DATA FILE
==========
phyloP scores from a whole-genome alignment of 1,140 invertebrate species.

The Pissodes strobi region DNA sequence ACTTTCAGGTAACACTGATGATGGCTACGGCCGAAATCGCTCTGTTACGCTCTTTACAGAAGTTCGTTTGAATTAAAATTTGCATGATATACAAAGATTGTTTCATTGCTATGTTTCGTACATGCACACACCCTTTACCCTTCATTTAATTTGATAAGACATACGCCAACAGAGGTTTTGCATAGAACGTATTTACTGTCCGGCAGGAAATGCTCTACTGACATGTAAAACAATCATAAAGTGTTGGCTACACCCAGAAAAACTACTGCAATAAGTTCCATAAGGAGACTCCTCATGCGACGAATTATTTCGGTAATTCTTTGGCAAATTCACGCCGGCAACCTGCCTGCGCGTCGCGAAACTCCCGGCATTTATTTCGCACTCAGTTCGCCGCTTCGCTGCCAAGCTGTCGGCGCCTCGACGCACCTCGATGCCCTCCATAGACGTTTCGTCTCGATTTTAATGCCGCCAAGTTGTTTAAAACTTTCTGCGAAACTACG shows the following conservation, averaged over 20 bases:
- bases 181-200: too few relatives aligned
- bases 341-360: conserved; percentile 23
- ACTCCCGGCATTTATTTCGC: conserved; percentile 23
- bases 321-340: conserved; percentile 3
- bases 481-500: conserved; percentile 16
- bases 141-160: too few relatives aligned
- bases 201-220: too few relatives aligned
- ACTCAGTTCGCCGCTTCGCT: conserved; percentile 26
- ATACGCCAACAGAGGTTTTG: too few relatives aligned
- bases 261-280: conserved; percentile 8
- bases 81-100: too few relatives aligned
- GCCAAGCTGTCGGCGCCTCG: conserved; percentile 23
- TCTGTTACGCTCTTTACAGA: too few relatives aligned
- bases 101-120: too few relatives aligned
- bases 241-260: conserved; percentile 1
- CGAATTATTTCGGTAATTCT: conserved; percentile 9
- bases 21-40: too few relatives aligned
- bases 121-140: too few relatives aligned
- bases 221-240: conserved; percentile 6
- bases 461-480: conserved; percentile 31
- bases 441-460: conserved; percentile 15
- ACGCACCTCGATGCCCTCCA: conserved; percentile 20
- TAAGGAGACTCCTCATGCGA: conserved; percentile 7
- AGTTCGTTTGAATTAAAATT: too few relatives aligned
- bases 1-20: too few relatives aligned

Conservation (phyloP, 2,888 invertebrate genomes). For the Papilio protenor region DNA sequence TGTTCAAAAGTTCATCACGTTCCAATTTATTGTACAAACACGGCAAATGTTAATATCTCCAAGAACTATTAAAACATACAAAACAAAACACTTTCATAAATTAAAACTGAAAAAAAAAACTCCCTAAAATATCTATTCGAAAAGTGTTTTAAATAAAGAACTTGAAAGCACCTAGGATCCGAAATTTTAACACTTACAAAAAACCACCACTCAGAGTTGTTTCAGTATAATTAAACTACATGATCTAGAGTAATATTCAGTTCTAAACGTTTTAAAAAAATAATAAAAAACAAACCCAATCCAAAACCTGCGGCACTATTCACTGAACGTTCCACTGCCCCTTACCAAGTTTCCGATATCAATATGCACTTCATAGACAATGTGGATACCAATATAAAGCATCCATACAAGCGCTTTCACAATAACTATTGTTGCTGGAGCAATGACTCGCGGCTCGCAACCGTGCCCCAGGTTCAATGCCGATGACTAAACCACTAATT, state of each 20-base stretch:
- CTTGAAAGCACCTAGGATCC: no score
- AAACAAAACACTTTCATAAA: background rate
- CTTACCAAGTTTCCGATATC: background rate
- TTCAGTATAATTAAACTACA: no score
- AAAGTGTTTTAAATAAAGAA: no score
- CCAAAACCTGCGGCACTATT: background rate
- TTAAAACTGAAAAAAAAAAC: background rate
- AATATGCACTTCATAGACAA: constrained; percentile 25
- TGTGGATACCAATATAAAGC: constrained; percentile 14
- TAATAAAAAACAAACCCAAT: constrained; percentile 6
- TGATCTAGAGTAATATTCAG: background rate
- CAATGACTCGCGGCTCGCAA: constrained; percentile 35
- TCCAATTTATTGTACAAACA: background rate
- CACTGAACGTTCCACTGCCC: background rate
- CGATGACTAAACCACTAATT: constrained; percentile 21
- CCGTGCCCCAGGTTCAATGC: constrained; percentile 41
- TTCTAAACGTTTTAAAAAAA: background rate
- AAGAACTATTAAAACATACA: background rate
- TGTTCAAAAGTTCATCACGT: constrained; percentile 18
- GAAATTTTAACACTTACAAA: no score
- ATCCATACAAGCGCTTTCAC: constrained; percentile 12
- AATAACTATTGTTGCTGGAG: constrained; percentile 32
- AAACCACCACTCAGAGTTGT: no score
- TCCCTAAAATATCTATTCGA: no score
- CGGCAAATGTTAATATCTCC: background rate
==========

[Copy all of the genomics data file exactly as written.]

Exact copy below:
phyloP scores from a whole-genome alignment of 1,140 invertebrate species.

The Pissodes strobi region DNA sequence ACTTTCAGGTAACACTGATGATGGCTACGGCCGAAATCGCTCTGTTACGCTCTTTACAGAAGTTCGTTTGAATTAAAATTTGCATGATATACAAAGATTGTTTCATTGCTATGTTTCGTACATGCACACACCCTTTACCCTTCATTTAATTTGATAAGACATACGCCAACAGAGGTTTTGCATAGAACGTATTTACTGTCCGGCAGGAAATGCTCTACTGACATGTAAAACAATCATAAAGTGTTGGCTACACCCAGAAAAACTACTGCAATAAGTTCCATAAGGAGACTCCTCATGCGACGAATTATTTCGGTAATTCTTTGGCAAATTCACGCCGGCAACCTGCCTGCGCGTCGCGAAACTCCCGGCATTTATTTCGCACTCAGTTCGCCGCTTCGCTGCCAAGCTGTCGGCGCCTCGACGCACCTCGATGCCCTCCATAGACGTTTCGTCTCGATTTTAATGCCGCCAAGTTGTTTAAAACTTTCTGCGAAACTACG shows the following conservation, averaged over 20 bases:
- bases 181-200: too few relatives aligned
- bases 341-360: conserved; percentile 23
- ACTCCCGGCATTTATTTCGC: conserved; percentile 23
- bases 321-340: conserved; percentile 3
- bases 481-500: conserved; percentile 16
- bases 141-160: too few relatives aligned
- bases 201-220: too few relatives aligned
- ACTCAGTTCGCCGCTTCGCT: conserved; percentile 26
- ATACGCCAACAGAGGTTTTG: too few relatives aligned
- bases 261-280: conserved; percentile 8
- bases 81-100: too few relatives aligned
- GCCAAGCTGTCGGCGCCTCG: conserved; percentile 23
- TCTGTTACGCTCTTTACAGA: too few relatives aligned
- bases 101-120: too few relatives aligned
- bases 241-260: conserved; percentile 1
- CGAATTATTTCGGTAATTCT: conserved; percentile 9
- bases 21-40: too few relatives aligned
- bases 121-140: too few relatives aligned
- bases 221-240: conserved; percentile 6
- bases 461-480: conserved; percentile 31
- bases 441-460: conserved; percentile 15
- ACGCACCTCGATGCCCTCCA: conserved; percentile 20
- TAAGGAGACTCCTCATGCGA: conserved; percentile 7
- AGTTCGTTTGAATTAAAATT: too few relatives aligned
- bases 1-20: too few relatives aligned

Conservation (phyloP, 2,888 invertebrate genomes). For the Papilio protenor region DNA sequence TGTTCAAAAGTTCATCACGTTCCAATTTATTGTACAAACACGGCAAATGTTAATATCTCCAAGAACTATTAAAACATACAAAACAAAACACTTTCATAAATTAAAACTGAAAAAAAAAACTCCCTAAAATATCTATTCGAAAAGTGTTTTAAATAAAGAACTTGAAAGCACCTAGGATCCGAAATTTTAACACTTACAAAAAACCACCACTCAGAGTTGTTTCAGTATAATTAAACTACATGATCTAGAGTAATATTCAGTTCTAAACGTTTTAAAAAAATAATAAAAAACAAACCCAATCCAAAACCTGCGGCACTATTCACTGAACGTTCCACTGCCCCTTACCAAGTTTCCGATATCAATATGCACTTCATAGACAATGTGGATACCAATATAAAGCATCCATACAAGCGCTTTCACAATAACTATTGTTGCTGGAGCAATGACTCGCGGCTCGCAACCGTGCCCCAGGTTCAATGCCGATGACTAAACCACTAATT, state of each 20-base stretch:
- CTTGAAAGCACCTAGGATCC: no score
- AAACAAAACACTTTCATAAA: background rate
- CTTACCAAGTTTCCGATATC: background rate
- TTCAGTATAATTAAACTACA: no score
- AAAGTGTTTTAAATAAAGAA: no score
- CCAAAACCTGCGGCACTATT: background rate
- TTAAAACTGAAAAAAAAAAC: background rate
- AATATGCACTTCATAGACAA: constrained; percentile 25
- TGTGGATACCAATATAAAGC: constrained; percentile 14
- TAATAAAAAACAAACCCAAT: constrained; percentile 6
- TGATCTAGAGTAATATTCAG: background rate
- CAATGACTCGCGGCTCGCAA: constrained; percentile 35
- TCCAATTTATTGTACAAACA: background rate
- CACTGAACGTTCCACTGCCC: background rate
- CGATGACTAAACCACTAATT: constrained; percentile 21
- CCGTGCCCCAGGTTCAATGC: constrained; percentile 41
- TTCTAAACGTTTTAAAAAAA: background rate
- AAGAACTATTAAAACATACA: background rate
- TGTTCAAAAGTTCATCACGT: constrained; percentile 18
- GAAATTTTAACACTTACAAA: no score
- ATCCATACAAGCGCTTTCAC: constrained; percentile 12
- AATAACTATTGTTGCTGGAG: constrained; percentile 32
- AAACCACCACTCAGAGTTGT: no score
- TCCCTAAAATATCTATTCGA: no score
- CGGCAAATGTTAATATCTCC: background rate